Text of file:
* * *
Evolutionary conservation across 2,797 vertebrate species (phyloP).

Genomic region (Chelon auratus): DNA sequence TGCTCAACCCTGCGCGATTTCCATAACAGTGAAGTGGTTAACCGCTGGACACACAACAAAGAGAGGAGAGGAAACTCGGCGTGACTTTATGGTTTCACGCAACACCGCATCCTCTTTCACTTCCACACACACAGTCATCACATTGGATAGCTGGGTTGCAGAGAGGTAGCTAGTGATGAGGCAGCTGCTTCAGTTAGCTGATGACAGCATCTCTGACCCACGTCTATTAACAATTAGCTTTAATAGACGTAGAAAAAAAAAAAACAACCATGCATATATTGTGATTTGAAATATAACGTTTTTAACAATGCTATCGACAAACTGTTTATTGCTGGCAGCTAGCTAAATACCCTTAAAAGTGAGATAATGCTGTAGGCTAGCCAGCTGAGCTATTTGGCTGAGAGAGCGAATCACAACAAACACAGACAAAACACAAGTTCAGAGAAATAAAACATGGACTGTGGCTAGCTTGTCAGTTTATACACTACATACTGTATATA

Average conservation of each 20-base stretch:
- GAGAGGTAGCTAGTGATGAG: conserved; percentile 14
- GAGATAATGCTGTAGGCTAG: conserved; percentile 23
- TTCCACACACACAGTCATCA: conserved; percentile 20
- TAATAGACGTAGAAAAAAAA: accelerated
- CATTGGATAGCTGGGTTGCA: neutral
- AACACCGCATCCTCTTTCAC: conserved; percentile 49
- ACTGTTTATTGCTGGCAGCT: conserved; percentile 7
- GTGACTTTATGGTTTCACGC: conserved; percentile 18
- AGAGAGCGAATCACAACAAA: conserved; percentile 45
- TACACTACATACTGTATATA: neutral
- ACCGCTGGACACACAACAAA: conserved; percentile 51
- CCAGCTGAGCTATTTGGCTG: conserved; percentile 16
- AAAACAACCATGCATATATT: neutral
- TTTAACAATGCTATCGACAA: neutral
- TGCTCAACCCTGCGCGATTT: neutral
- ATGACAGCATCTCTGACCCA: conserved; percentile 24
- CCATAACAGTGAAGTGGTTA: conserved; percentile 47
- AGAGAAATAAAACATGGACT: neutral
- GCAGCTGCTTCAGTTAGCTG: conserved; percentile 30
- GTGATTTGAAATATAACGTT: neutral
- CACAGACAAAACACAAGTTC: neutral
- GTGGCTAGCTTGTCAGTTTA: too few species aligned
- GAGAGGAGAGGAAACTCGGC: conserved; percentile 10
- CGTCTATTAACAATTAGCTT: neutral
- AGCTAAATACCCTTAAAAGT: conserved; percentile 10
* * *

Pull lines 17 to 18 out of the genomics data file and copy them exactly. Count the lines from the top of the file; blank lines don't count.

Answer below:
- TTTAACAATGCTATCGACAA: neutral
- TGCTCAACCCTGCGCGATTT: neutral